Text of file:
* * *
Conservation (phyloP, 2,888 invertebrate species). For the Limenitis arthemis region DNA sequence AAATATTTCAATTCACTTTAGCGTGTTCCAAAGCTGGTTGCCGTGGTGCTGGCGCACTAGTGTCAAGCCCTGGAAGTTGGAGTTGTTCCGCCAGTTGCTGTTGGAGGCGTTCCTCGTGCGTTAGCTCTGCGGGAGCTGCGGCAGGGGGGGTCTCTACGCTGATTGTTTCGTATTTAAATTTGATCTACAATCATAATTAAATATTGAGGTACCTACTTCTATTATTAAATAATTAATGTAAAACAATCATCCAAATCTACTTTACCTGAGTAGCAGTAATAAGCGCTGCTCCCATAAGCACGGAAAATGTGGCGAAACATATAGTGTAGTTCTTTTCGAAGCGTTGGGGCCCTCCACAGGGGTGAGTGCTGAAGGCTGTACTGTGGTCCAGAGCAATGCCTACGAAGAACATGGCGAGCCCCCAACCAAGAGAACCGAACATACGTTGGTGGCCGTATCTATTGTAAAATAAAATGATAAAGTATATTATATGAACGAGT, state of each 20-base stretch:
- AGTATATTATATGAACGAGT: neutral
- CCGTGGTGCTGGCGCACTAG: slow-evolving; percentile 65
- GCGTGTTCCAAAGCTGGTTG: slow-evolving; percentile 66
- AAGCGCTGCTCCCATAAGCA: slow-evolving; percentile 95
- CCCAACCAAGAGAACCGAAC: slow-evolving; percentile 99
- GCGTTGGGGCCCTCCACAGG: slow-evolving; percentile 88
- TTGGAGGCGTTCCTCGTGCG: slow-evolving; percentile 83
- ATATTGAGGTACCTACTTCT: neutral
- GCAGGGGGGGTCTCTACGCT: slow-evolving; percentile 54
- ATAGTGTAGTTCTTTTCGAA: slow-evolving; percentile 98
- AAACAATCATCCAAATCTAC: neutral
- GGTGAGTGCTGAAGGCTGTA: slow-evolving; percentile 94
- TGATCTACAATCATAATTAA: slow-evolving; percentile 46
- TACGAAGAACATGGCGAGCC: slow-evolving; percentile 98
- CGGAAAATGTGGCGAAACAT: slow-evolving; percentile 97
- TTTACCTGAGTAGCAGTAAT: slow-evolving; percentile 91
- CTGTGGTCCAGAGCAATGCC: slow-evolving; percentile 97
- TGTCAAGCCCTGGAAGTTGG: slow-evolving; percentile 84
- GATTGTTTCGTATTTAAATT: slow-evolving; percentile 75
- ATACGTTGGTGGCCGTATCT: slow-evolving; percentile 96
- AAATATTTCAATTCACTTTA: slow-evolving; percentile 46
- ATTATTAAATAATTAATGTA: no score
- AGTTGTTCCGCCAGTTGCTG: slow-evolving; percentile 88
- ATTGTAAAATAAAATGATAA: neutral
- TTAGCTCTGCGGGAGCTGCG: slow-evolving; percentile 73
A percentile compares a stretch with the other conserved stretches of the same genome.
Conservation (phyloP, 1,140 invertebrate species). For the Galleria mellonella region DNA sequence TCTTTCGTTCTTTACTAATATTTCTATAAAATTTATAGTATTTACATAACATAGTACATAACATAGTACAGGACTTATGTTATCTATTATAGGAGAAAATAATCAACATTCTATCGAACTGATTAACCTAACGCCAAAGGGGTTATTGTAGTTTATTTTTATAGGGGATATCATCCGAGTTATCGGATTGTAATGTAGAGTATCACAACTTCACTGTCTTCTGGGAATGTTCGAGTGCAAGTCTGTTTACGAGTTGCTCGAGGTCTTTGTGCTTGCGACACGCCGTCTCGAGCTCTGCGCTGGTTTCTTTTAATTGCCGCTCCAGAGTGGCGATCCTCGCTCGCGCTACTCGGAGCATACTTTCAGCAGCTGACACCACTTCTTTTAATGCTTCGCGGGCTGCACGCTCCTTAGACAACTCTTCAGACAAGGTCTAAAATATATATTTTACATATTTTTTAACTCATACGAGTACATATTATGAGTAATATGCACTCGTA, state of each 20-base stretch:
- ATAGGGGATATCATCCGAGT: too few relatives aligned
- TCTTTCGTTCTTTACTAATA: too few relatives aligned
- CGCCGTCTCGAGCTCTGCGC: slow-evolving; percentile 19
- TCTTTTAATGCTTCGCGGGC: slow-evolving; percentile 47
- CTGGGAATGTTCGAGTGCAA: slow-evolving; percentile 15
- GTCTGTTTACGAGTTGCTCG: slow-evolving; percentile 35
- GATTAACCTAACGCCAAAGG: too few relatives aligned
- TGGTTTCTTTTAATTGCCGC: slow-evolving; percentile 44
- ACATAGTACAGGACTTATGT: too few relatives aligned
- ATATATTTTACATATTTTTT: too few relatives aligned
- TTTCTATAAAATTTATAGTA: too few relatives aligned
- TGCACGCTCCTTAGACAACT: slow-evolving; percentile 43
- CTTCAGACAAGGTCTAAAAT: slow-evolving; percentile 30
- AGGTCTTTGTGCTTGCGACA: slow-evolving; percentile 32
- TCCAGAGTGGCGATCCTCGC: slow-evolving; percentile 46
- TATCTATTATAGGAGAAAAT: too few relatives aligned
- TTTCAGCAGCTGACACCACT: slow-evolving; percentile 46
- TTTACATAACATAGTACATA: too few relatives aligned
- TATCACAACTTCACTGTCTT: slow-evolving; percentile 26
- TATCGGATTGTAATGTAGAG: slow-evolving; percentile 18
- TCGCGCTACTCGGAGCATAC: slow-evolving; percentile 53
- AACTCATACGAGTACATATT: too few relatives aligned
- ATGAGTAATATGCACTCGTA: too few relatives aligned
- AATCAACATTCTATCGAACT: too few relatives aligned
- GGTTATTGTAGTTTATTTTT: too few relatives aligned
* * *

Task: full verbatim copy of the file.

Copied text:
Conservation (phyloP, 2,888 invertebrate species). For the Limenitis arthemis region DNA sequence AAATATTTCAATTCACTTTAGCGTGTTCCAAAGCTGGTTGCCGTGGTGCTGGCGCACTAGTGTCAAGCCCTGGAAGTTGGAGTTGTTCCGCCAGTTGCTGTTGGAGGCGTTCCTCGTGCGTTAGCTCTGCGGGAGCTGCGGCAGGGGGGGTCTCTACGCTGATTGTTTCGTATTTAAATTTGATCTACAATCATAATTAAATATTGAGGTACCTACTTCTATTATTAAATAATTAATGTAAAACAATCATCCAAATCTACTTTACCTGAGTAGCAGTAATAAGCGCTGCTCCCATAAGCACGGAAAATGTGGCGAAACATATAGTGTAGTTCTTTTCGAAGCGTTGGGGCCCTCCACAGGGGTGAGTGCTGAAGGCTGTACTGTGGTCCAGAGCAATGCCTACGAAGAACATGGCGAGCCCCCAACCAAGAGAACCGAACATACGTTGGTGGCCGTATCTATTGTAAAATAAAATGATAAAGTATATTATATGAACGAGT, state of each 20-base stretch:
- AGTATATTATATGAACGAGT: neutral
- CCGTGGTGCTGGCGCACTAG: slow-evolving; percentile 65
- GCGTGTTCCAAAGCTGGTTG: slow-evolving; percentile 66
- AAGCGCTGCTCCCATAAGCA: slow-evolving; percentile 95
- CCCAACCAAGAGAACCGAAC: slow-evolving; percentile 99
- GCGTTGGGGCCCTCCACAGG: slow-evolving; percentile 88
- TTGGAGGCGTTCCTCGTGCG: slow-evolving; percentile 83
- ATATTGAGGTACCTACTTCT: neutral
- GCAGGGGGGGTCTCTACGCT: slow-evolving; percentile 54
- ATAGTGTAGTTCTTTTCGAA: slow-evolving; percentile 98
- AAACAATCATCCAAATCTAC: neutral
- GGTGAGTGCTGAAGGCTGTA: slow-evolving; percentile 94
- TGATCTACAATCATAATTAA: slow-evolving; percentile 46
- TACGAAGAACATGGCGAGCC: slow-evolving; percentile 98
- CGGAAAATGTGGCGAAACAT: slow-evolving; percentile 97
- TTTACCTGAGTAGCAGTAAT: slow-evolving; percentile 91
- CTGTGGTCCAGAGCAATGCC: slow-evolving; percentile 97
- TGTCAAGCCCTGGAAGTTGG: slow-evolving; percentile 84
- GATTGTTTCGTATTTAAATT: slow-evolving; percentile 75
- ATACGTTGGTGGCCGTATCT: slow-evolving; percentile 96
- AAATATTTCAATTCACTTTA: slow-evolving; percentile 46
- ATTATTAAATAATTAATGTA: no score
- AGTTGTTCCGCCAGTTGCTG: slow-evolving; percentile 88
- ATTGTAAAATAAAATGATAA: neutral
- TTAGCTCTGCGGGAGCTGCG: slow-evolving; percentile 73
A percentile compares a stretch with the other conserved stretches of the same genome.
Conservation (phyloP, 1,140 invertebrate species). For the Galleria mellonella region DNA sequence TCTTTCGTTCTTTACTAATATTTCTATAAAATTTATAGTATTTACATAACATAGTACATAACATAGTACAGGACTTATGTTATCTATTATAGGAGAAAATAATCAACATTCTATCGAACTGATTAACCTAACGCCAAAGGGGTTATTGTAGTTTATTTTTATAGGGGATATCATCCGAGTTATCGGATTGTAATGTAGAGTATCACAACTTCACTGTCTTCTGGGAATGTTCGAGTGCAAGTCTGTTTACGAGTTGCTCGAGGTCTTTGTGCTTGCGACACGCCGTCTCGAGCTCTGCGCTGGTTTCTTTTAATTGCCGCTCCAGAGTGGCGATCCTCGCTCGCGCTACTCGGAGCATACTTTCAGCAGCTGACACCACTTCTTTTAATGCTTCGCGGGCTGCACGCTCCTTAGACAACTCTTCAGACAAGGTCTAAAATATATATTTTACATATTTTTTAACTCATACGAGTACATATTATGAGTAATATGCACTCGTA, state of each 20-base stretch:
- ATAGGGGATATCATCCGAGT: too few relatives aligned
- TCTTTCGTTCTTTACTAATA: too few relatives aligned
- CGCCGTCTCGAGCTCTGCGC: slow-evolving; percentile 19
- TCTTTTAATGCTTCGCGGGC: slow-evolving; percentile 47
- CTGGGAATGTTCGAGTGCAA: slow-evolving; percentile 15
- GTCTGTTTACGAGTTGCTCG: slow-evolving; percentile 35
- GATTAACCTAACGCCAAAGG: too few relatives aligned
- TGGTTTCTTTTAATTGCCGC: slow-evolving; percentile 44
- ACATAGTACAGGACTTATGT: too few relatives aligned
- ATATATTTTACATATTTTTT: too few relatives aligned
- TTTCTATAAAATTTATAGTA: too few relatives aligned
- TGCACGCTCCTTAGACAACT: slow-evolving; percentile 43
- CTTCAGACAAGGTCTAAAAT: slow-evolving; percentile 30
- AGGTCTTTGTGCTTGCGACA: slow-evolving; percentile 32
- TCCAGAGTGGCGATCCTCGC: slow-evolving; percentile 46
- TATCTATTATAGGAGAAAAT: too few relatives aligned
- TTTCAGCAGCTGACACCACT: slow-evolving; percentile 46
- TTTACATAACATAGTACATA: too few relatives aligned
- TATCACAACTTCACTGTCTT: slow-evolving; percentile 26
- TATCGGATTGTAATGTAGAG: slow-evolving; percentile 18
- TCGCGCTACTCGGAGCATAC: slow-evolving; percentile 53
- AACTCATACGAGTACATATT: too few relatives aligned
- ATGAGTAATATGCACTCGTA: too few relatives aligned
- AATCAACATTCTATCGAACT: too few relatives aligned
- GGTTATTGTAGTTTATTTTT: too few relatives aligned